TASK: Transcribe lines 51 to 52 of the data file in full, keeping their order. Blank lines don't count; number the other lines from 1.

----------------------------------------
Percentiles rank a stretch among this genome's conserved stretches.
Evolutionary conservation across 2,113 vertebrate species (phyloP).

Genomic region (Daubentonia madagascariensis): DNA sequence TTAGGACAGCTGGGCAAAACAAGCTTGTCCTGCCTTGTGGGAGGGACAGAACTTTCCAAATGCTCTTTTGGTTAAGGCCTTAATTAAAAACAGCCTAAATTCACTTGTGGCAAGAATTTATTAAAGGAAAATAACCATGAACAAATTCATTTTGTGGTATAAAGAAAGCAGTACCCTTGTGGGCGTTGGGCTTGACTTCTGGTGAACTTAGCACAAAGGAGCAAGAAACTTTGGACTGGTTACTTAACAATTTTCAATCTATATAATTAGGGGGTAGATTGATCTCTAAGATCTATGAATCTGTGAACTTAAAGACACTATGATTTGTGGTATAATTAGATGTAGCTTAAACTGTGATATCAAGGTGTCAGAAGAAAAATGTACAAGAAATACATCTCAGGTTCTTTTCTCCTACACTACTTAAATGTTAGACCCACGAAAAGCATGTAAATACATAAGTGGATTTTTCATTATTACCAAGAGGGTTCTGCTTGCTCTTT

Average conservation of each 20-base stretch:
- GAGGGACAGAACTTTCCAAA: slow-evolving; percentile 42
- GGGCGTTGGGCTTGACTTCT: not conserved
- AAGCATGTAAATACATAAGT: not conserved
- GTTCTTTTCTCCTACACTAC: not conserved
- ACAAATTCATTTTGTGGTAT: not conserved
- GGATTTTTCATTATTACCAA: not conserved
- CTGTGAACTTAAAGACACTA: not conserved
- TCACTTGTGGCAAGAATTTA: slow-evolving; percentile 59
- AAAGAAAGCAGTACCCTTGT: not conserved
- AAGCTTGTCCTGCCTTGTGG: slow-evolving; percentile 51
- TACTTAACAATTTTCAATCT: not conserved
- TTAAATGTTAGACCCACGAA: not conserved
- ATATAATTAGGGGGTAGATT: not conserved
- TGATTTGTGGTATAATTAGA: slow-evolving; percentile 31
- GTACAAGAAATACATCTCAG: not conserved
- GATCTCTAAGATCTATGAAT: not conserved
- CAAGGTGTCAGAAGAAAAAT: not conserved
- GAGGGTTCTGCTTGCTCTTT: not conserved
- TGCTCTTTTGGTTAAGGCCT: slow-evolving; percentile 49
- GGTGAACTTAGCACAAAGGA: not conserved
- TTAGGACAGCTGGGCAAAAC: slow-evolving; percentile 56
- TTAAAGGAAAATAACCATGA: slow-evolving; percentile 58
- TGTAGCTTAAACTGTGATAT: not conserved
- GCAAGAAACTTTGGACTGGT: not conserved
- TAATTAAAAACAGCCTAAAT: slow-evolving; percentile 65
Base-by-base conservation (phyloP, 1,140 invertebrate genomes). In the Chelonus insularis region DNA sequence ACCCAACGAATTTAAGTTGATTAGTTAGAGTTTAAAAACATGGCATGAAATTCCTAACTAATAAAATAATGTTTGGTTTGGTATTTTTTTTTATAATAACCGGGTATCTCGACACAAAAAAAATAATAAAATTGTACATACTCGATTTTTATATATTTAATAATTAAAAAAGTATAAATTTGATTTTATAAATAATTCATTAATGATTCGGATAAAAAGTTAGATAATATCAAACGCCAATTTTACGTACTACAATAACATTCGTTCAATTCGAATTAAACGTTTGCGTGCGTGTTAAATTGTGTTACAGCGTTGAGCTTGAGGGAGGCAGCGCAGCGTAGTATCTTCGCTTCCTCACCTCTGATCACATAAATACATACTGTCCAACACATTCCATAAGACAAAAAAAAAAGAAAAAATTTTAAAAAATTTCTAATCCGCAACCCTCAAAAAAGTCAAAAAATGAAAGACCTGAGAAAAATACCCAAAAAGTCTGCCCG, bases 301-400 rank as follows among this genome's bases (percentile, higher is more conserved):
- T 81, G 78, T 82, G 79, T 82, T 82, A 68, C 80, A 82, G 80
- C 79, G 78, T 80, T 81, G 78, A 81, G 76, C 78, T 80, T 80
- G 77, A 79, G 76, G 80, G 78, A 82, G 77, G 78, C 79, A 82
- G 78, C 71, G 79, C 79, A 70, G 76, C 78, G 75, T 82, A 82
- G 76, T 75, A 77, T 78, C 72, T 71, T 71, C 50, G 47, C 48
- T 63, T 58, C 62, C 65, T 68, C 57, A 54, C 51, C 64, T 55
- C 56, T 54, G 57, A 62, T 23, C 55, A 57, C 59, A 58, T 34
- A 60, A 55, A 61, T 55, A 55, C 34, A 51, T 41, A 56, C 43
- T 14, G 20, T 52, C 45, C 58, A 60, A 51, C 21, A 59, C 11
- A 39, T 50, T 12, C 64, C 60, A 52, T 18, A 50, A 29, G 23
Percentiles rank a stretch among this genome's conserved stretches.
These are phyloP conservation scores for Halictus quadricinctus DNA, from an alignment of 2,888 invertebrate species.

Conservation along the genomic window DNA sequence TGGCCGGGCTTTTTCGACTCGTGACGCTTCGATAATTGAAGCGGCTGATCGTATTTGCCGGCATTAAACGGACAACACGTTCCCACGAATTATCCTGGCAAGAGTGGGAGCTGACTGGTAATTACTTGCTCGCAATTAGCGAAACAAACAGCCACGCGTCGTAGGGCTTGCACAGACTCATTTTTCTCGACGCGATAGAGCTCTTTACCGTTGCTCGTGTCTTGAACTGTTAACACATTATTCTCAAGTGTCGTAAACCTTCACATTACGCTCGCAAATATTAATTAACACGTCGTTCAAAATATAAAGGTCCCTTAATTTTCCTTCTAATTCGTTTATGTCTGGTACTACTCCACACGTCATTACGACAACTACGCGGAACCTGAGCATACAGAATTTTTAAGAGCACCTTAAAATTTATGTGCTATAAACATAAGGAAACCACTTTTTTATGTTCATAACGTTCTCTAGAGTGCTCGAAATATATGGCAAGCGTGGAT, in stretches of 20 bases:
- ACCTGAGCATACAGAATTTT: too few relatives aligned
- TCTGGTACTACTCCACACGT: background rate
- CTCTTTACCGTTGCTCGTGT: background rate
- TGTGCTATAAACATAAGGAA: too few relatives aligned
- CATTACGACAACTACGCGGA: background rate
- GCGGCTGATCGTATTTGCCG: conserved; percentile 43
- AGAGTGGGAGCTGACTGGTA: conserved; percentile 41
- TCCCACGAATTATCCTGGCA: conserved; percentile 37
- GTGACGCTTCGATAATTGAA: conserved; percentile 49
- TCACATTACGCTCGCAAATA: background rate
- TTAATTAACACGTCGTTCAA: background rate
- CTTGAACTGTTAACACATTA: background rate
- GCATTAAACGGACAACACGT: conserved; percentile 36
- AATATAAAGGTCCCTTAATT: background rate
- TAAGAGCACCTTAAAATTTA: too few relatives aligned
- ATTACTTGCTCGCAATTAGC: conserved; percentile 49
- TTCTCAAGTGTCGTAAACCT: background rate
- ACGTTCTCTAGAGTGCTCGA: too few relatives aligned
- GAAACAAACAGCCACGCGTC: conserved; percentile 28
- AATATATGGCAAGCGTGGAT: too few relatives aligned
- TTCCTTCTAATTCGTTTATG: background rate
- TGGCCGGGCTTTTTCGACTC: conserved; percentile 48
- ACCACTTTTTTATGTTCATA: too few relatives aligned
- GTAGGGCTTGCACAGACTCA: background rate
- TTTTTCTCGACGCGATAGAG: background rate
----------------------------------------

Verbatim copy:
- TCCCACGAATTATCCTGGCA: conserved; percentile 37
- GTGACGCTTCGATAATTGAA: conserved; percentile 49